SOUTH Yorkshire transport bosses are hoping to lure young people away from dependence on "car culture."
They are bidding for cash from the Government's £40m Sustainable Transport Fund, which aims tor reduce congestion and carbon emissions.
A detailed plan will be produced later, but officials at South Yorkshire Passenger Transport reckon people are more open to new ideas when they are going through a life change such as leaving school, starting a college course or changing their job.
The £40 million scheme will concentrate on ten geographical areas around South Yorkshire—including Maltby, the Dearne Valley, Blackburn Valley, Conisbrough and Mexborough.
People living in those areas will be targeted by a number of strategies which aim to increase bus, train and tram use.
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In a report examined by members of the South Yorkshire Integrated Transport Authority this week, officers outlined how a “legacy” of increased public transport use can be created.
The report says: “We need to target those who still do not have fixed travel habits. Our bid is designed to facilitate travel to work in the ten target areas where connectivity is poor.
“We will increase the attractiveness and awareness of more sustainable modes and target people as they make key life choices, such as moving house, changing job or obtaining employment.”
The areas which have been identified for the investment span the so-called Sheffield City Region, which Westminster wants to see work together to create economic growth.
They include the three main South Yorkshire town centres which officers say have high levels of deprivation, unemployment and poor health.
The report adds: “Unemployment and low skills are slowing down the Sheffield City Region’s growth, through reducing entrepreneurialism and perpetuating a skills mismatch in the economy.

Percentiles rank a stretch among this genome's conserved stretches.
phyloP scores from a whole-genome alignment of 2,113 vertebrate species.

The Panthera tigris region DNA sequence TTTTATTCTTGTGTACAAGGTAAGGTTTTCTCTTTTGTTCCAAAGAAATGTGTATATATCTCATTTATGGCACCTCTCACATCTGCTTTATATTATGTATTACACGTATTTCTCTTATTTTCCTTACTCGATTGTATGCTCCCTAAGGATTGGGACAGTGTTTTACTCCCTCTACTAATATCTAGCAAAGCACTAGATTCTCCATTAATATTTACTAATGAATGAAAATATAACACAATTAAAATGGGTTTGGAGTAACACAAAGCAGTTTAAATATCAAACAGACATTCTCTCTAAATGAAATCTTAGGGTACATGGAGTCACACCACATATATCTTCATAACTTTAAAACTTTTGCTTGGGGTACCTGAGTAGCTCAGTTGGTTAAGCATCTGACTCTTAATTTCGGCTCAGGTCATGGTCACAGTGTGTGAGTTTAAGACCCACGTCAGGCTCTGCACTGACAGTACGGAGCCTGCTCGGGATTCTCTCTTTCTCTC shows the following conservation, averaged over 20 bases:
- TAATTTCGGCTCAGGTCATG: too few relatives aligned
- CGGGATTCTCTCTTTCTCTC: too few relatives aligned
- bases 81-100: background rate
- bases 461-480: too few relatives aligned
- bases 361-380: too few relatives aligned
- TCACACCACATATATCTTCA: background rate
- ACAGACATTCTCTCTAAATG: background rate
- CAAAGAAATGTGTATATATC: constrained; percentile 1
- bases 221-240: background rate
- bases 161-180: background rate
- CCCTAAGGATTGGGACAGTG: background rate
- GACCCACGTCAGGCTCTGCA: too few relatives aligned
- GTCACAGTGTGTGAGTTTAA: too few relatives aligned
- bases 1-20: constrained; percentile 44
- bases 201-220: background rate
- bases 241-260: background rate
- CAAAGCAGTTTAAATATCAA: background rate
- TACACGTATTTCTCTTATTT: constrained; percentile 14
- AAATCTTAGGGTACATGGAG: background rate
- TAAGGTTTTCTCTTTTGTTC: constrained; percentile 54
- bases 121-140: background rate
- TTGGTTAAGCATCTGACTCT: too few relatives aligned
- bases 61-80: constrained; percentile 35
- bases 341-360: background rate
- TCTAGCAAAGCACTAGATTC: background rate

“There is also evidence that a lack of connectivity for those without a car is a major barrier facing those unemployed in many parts of the city region.
“The high proportion of commuting trips made by car is causing congestion, which leads to reduced productivity, carbon emissions and air pollution.
“A shift to more sustainable commuting patterns will improve the city region’s competitiveness and create new opportunities for businesses, employers and employees.”
The scheme will not only concentrate on encouraging people to use public transport, but will also spend money on traffic management which will give buses priority over those using their own cars to commute.
People will also be urged to take up options, such as walking and cycling with grants for the introduction of bike parking at factories and offices.
A car-sharing database is also proposed, which would allow people to find potential car-share partners, while firms which operate low carbon vehicles would also receive recognition.
According to coalition Government ministers the LSTF will “promote sustainable transport interventions that support economic growth whilst reducing carbon emissions.”
The Department for Transport said it had received 73 bids from across England in the first round.
Successful bids will be revealed at the end of June.